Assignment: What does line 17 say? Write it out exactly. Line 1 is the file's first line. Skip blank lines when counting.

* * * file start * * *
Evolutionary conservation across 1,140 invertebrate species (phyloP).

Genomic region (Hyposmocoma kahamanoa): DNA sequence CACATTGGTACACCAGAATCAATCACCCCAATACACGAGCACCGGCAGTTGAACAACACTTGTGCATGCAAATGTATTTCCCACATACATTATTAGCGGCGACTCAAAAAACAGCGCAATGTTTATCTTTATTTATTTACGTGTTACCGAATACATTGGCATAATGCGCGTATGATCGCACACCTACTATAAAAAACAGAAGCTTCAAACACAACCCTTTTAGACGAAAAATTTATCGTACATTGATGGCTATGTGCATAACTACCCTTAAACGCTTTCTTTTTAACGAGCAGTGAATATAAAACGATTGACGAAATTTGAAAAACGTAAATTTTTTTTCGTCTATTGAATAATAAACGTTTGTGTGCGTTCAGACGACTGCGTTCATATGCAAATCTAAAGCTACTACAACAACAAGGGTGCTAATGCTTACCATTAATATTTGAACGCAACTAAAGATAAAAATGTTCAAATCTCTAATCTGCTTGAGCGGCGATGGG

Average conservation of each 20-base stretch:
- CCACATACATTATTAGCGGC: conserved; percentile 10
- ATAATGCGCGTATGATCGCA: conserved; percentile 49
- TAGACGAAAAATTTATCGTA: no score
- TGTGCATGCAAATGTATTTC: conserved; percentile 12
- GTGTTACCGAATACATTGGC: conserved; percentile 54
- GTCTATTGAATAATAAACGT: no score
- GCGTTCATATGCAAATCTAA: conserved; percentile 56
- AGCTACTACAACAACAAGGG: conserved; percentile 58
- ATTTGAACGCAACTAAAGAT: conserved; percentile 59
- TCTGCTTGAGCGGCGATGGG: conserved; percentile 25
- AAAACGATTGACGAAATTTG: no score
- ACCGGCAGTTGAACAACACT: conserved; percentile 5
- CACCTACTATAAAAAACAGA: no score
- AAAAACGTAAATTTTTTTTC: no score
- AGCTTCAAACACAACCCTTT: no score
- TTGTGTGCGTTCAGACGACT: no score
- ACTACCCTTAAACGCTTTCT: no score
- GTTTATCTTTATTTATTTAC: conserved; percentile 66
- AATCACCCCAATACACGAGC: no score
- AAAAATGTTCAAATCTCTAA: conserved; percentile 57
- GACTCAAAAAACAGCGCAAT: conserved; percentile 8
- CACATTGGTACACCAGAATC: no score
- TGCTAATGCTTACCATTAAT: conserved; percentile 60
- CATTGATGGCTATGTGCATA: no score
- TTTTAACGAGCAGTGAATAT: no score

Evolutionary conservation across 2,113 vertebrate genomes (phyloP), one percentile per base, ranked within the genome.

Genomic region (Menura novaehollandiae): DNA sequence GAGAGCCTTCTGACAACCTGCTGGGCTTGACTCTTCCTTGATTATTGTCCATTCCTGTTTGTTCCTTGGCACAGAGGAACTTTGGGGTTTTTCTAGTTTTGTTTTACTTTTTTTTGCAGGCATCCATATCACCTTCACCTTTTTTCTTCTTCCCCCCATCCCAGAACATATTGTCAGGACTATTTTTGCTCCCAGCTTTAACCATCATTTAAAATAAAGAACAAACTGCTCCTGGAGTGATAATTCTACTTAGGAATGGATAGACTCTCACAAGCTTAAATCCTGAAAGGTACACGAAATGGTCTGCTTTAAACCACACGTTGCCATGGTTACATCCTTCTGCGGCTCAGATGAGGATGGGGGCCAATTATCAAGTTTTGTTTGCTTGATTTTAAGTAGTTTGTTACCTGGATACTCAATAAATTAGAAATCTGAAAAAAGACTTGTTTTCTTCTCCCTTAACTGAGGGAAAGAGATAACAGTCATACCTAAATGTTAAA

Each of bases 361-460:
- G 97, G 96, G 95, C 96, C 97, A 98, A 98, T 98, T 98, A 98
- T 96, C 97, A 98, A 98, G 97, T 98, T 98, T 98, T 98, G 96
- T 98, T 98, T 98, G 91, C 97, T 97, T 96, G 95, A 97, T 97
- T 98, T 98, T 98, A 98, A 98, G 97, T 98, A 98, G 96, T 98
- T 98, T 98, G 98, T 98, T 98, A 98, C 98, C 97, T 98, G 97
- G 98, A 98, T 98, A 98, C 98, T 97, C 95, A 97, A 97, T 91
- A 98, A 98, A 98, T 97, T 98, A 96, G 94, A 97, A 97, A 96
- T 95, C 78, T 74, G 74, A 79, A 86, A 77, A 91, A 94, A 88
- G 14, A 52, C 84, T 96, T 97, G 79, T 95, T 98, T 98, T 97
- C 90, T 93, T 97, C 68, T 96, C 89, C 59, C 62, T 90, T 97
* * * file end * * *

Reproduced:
- AAAAACGTAAATTTTTTTTC: no score